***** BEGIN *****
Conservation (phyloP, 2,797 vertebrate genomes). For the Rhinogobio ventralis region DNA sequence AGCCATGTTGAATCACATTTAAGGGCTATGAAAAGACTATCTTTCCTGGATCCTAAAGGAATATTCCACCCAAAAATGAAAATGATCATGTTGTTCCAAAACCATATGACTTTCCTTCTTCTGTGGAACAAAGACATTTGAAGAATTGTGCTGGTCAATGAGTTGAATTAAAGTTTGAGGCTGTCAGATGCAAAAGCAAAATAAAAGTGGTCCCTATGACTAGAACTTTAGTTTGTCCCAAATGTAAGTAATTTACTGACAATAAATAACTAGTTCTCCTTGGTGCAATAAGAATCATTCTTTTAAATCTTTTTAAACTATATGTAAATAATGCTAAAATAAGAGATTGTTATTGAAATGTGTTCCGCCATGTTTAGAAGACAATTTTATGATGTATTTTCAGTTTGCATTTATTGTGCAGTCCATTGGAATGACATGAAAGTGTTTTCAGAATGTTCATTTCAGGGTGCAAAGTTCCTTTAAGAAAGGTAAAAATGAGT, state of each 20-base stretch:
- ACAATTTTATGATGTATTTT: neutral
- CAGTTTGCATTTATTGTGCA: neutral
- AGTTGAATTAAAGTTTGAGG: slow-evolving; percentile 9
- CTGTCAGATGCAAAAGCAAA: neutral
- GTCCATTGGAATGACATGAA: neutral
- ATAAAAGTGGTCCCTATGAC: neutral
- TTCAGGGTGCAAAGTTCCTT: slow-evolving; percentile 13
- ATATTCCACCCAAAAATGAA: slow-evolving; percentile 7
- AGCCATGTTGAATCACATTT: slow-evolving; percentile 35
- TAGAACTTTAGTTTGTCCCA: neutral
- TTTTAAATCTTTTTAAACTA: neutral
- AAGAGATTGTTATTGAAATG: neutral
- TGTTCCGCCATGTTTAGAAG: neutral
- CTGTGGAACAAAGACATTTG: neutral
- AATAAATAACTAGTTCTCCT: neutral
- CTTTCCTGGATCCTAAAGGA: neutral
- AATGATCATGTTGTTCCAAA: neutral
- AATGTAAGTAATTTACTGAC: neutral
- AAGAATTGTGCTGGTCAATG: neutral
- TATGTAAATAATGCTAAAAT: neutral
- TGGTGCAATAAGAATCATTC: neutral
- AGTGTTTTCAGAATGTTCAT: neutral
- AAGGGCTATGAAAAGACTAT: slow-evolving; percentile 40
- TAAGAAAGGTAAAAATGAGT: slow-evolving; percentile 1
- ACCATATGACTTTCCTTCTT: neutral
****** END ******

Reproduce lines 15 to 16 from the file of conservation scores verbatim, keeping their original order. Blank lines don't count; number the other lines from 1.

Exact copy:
- CTGTGGAACAAAGACATTTG: neutral
- AATAAATAACTAGTTCTCCT: neutral